The Late, Late Show

by David McKenna

Camilla and I watched a movie, then we were the movie. A man wandered in a decrepit house, or in a dream of a house, which had wallpaper hanging like shredded flesh and little mounds of filth and a madwoman with a butcher knife creeping from room to room with fear or murder in her heart, it was hard to tell. The woman killed the man, but he came back. She killed him again. There was no way for the man to stop replaying this scene until he was outside, walking in the sunlight. But walking in the sunlight turned out to be the dream.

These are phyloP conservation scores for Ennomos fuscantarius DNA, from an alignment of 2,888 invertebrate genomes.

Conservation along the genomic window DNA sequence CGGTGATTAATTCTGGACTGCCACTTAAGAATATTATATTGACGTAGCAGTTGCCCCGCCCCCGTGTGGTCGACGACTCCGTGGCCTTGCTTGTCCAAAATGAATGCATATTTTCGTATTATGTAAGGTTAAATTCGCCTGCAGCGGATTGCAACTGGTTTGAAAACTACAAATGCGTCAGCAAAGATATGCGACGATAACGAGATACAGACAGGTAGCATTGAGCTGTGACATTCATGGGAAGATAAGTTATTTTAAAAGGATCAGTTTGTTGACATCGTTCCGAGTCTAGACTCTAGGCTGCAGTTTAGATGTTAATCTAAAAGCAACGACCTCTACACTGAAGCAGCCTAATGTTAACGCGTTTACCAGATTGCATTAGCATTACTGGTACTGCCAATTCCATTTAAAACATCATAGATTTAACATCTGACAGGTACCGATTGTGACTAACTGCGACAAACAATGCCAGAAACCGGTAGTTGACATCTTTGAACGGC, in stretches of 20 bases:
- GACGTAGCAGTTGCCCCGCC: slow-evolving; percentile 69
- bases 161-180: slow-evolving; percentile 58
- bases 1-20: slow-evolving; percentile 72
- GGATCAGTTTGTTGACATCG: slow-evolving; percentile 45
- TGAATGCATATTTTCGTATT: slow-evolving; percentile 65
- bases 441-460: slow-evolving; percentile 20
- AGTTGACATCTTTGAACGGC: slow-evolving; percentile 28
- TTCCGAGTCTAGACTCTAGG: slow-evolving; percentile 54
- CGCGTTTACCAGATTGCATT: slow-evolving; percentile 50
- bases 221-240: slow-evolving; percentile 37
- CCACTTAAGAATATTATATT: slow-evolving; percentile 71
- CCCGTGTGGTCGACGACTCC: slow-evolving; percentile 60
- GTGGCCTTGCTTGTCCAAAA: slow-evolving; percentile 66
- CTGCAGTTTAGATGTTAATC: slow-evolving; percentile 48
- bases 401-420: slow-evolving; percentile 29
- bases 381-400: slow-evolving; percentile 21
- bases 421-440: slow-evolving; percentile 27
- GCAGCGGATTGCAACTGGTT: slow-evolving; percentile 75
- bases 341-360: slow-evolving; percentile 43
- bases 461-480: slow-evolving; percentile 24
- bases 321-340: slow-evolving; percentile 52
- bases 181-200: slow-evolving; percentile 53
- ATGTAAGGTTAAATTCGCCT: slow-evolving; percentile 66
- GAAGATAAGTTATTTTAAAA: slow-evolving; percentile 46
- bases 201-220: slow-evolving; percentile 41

Camilla shuddered. I said there, there, it's only a movie. I held her close. I woke at dawn and she was gone. I went to the bathroom and heard footsteps, and there she was in the doorway, screaming at me. How could I write such things? Who was I? She'd crept downstairs and hacked into my computer account and read my old e-mails to ex-lovers.

I pushed past her. She kicked me and scratched my face. I hit her and she fell down the stairs and came back with a butcher knife. She killed me but I got back up. Or I dreamed that she killed me and I got back up. We went back to bed together. But then I woke and she killed me again, so I got up and went outside and walked in the sunlight. There was no point in exhausting myself, in beating myself up over what went down in previous scenes.

It was only a movie.